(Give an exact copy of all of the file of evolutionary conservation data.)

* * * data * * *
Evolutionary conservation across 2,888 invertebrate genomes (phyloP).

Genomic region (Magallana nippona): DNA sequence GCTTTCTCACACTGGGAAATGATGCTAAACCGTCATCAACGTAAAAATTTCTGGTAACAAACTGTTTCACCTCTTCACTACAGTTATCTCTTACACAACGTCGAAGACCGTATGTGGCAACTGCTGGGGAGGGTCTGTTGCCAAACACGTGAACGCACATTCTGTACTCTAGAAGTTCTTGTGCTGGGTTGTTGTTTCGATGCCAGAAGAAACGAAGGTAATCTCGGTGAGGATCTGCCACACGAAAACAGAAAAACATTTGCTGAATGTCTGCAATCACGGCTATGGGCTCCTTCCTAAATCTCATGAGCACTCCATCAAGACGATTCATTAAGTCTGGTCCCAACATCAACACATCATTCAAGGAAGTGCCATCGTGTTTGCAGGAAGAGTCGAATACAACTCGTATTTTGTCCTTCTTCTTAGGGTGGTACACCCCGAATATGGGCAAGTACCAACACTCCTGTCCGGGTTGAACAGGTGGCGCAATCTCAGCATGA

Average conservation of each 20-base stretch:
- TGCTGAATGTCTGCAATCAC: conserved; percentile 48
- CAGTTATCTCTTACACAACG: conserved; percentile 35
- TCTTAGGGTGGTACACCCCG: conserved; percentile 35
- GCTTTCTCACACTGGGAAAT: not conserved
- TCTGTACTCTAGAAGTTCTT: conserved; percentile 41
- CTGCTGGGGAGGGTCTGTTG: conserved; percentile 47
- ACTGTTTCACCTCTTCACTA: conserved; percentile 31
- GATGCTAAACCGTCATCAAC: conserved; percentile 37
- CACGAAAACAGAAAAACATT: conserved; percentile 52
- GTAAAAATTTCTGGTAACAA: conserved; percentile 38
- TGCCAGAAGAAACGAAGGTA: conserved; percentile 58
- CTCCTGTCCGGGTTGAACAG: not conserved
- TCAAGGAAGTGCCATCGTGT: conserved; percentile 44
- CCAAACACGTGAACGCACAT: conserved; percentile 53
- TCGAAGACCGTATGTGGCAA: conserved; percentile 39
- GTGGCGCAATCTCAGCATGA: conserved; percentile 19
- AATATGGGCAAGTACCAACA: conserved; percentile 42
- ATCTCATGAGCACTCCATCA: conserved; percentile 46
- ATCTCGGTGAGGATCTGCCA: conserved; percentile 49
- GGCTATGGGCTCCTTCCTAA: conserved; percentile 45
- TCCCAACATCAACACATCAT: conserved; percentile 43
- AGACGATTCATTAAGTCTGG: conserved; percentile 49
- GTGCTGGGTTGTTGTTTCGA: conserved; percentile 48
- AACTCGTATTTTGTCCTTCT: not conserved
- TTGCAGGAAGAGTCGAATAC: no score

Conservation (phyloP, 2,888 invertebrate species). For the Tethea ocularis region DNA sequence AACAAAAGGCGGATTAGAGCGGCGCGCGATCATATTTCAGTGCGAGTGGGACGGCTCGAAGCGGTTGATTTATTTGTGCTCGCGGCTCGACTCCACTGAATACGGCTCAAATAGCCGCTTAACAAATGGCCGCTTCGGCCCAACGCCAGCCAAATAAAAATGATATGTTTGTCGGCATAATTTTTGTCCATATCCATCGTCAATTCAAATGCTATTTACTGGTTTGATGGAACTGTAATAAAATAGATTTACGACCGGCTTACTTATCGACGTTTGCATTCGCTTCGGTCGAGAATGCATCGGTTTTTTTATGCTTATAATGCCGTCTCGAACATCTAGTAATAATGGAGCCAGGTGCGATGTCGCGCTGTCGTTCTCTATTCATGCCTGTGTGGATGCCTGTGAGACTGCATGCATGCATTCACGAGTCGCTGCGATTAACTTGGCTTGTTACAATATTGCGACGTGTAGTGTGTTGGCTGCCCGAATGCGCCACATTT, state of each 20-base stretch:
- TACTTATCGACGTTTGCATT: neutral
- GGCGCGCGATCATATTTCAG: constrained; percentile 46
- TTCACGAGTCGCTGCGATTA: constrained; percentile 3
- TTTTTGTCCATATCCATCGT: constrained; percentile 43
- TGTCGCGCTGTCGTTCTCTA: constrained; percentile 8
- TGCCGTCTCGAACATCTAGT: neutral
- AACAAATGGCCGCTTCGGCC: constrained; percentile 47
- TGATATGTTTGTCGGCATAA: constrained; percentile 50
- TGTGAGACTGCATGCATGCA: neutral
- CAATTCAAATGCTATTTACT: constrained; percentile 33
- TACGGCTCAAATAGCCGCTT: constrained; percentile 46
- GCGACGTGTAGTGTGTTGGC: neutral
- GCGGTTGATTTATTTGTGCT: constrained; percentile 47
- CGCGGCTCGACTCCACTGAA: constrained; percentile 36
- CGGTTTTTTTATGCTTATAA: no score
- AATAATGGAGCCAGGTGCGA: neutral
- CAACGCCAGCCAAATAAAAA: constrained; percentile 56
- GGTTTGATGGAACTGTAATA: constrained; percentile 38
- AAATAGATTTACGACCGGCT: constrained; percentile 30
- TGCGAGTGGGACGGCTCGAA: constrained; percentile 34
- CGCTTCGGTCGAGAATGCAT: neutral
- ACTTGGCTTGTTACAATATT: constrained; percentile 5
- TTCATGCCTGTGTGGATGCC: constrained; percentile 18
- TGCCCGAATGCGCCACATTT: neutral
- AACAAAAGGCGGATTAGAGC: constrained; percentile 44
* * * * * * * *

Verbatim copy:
Evolutionary conservation across 2,888 invertebrate genomes (phyloP).

Genomic region (Magallana nippona): DNA sequence GCTTTCTCACACTGGGAAATGATGCTAAACCGTCATCAACGTAAAAATTTCTGGTAACAAACTGTTTCACCTCTTCACTACAGTTATCTCTTACACAACGTCGAAGACCGTATGTGGCAACTGCTGGGGAGGGTCTGTTGCCAAACACGTGAACGCACATTCTGTACTCTAGAAGTTCTTGTGCTGGGTTGTTGTTTCGATGCCAGAAGAAACGAAGGTAATCTCGGTGAGGATCTGCCACACGAAAACAGAAAAACATTTGCTGAATGTCTGCAATCACGGCTATGGGCTCCTTCCTAAATCTCATGAGCACTCCATCAAGACGATTCATTAAGTCTGGTCCCAACATCAACACATCATTCAAGGAAGTGCCATCGTGTTTGCAGGAAGAGTCGAATACAACTCGTATTTTGTCCTTCTTCTTAGGGTGGTACACCCCGAATATGGGCAAGTACCAACACTCCTGTCCGGGTTGAACAGGTGGCGCAATCTCAGCATGA

Average conservation of each 20-base stretch:
- TGCTGAATGTCTGCAATCAC: conserved; percentile 48
- CAGTTATCTCTTACACAACG: conserved; percentile 35
- TCTTAGGGTGGTACACCCCG: conserved; percentile 35
- GCTTTCTCACACTGGGAAAT: not conserved
- TCTGTACTCTAGAAGTTCTT: conserved; percentile 41
- CTGCTGGGGAGGGTCTGTTG: conserved; percentile 47
- ACTGTTTCACCTCTTCACTA: conserved; percentile 31
- GATGCTAAACCGTCATCAAC: conserved; percentile 37
- CACGAAAACAGAAAAACATT: conserved; percentile 52
- GTAAAAATTTCTGGTAACAA: conserved; percentile 38
- TGCCAGAAGAAACGAAGGTA: conserved; percentile 58
- CTCCTGTCCGGGTTGAACAG: not conserved
- TCAAGGAAGTGCCATCGTGT: conserved; percentile 44
- CCAAACACGTGAACGCACAT: conserved; percentile 53
- TCGAAGACCGTATGTGGCAA: conserved; percentile 39
- GTGGCGCAATCTCAGCATGA: conserved; percentile 19
- AATATGGGCAAGTACCAACA: conserved; percentile 42
- ATCTCATGAGCACTCCATCA: conserved; percentile 46
- ATCTCGGTGAGGATCTGCCA: conserved; percentile 49
- GGCTATGGGCTCCTTCCTAA: conserved; percentile 45
- TCCCAACATCAACACATCAT: conserved; percentile 43
- AGACGATTCATTAAGTCTGG: conserved; percentile 49
- GTGCTGGGTTGTTGTTTCGA: conserved; percentile 48
- AACTCGTATTTTGTCCTTCT: not conserved
- TTGCAGGAAGAGTCGAATAC: no score

Conservation (phyloP, 2,888 invertebrate species). For the Tethea ocularis region DNA sequence AACAAAAGGCGGATTAGAGCGGCGCGCGATCATATTTCAGTGCGAGTGGGACGGCTCGAAGCGGTTGATTTATTTGTGCTCGCGGCTCGACTCCACTGAATACGGCTCAAATAGCCGCTTAACAAATGGCCGCTTCGGCCCAACGCCAGCCAAATAAAAATGATATGTTTGTCGGCATAATTTTTGTCCATATCCATCGTCAATTCAAATGCTATTTACTGGTTTGATGGAACTGTAATAAAATAGATTTACGACCGGCTTACTTATCGACGTTTGCATTCGCTTCGGTCGAGAATGCATCGGTTTTTTTATGCTTATAATGCCGTCTCGAACATCTAGTAATAATGGAGCCAGGTGCGATGTCGCGCTGTCGTTCTCTATTCATGCCTGTGTGGATGCCTGTGAGACTGCATGCATGCATTCACGAGTCGCTGCGATTAACTTGGCTTGTTACAATATTGCGACGTGTAGTGTGTTGGCTGCCCGAATGCGCCACATTT, state of each 20-base stretch:
- TACTTATCGACGTTTGCATT: neutral
- GGCGCGCGATCATATTTCAG: constrained; percentile 46
- TTCACGAGTCGCTGCGATTA: constrained; percentile 3
- TTTTTGTCCATATCCATCGT: constrained; percentile 43
- TGTCGCGCTGTCGTTCTCTA: constrained; percentile 8
- TGCCGTCTCGAACATCTAGT: neutral
- AACAAATGGCCGCTTCGGCC: constrained; percentile 47
- TGATATGTTTGTCGGCATAA: constrained; percentile 50
- TGTGAGACTGCATGCATGCA: neutral
- CAATTCAAATGCTATTTACT: constrained; percentile 33
- TACGGCTCAAATAGCCGCTT: constrained; percentile 46
- GCGACGTGTAGTGTGTTGGC: neutral
- GCGGTTGATTTATTTGTGCT: constrained; percentile 47
- CGCGGCTCGACTCCACTGAA: constrained; percentile 36
- CGGTTTTTTTATGCTTATAA: no score
- AATAATGGAGCCAGGTGCGA: neutral
- CAACGCCAGCCAAATAAAAA: constrained; percentile 56
- GGTTTGATGGAACTGTAATA: constrained; percentile 38
- AAATAGATTTACGACCGGCT: constrained; percentile 30
- TGCGAGTGGGACGGCTCGAA: constrained; percentile 34
- CGCTTCGGTCGAGAATGCAT: neutral
- ACTTGGCTTGTTACAATATT: constrained; percentile 5
- TTCATGCCTGTGTGGATGCC: constrained; percentile 18
- TGCCCGAATGCGCCACATTT: neutral
- AACAAAAGGCGGATTAGAGC: constrained; percentile 44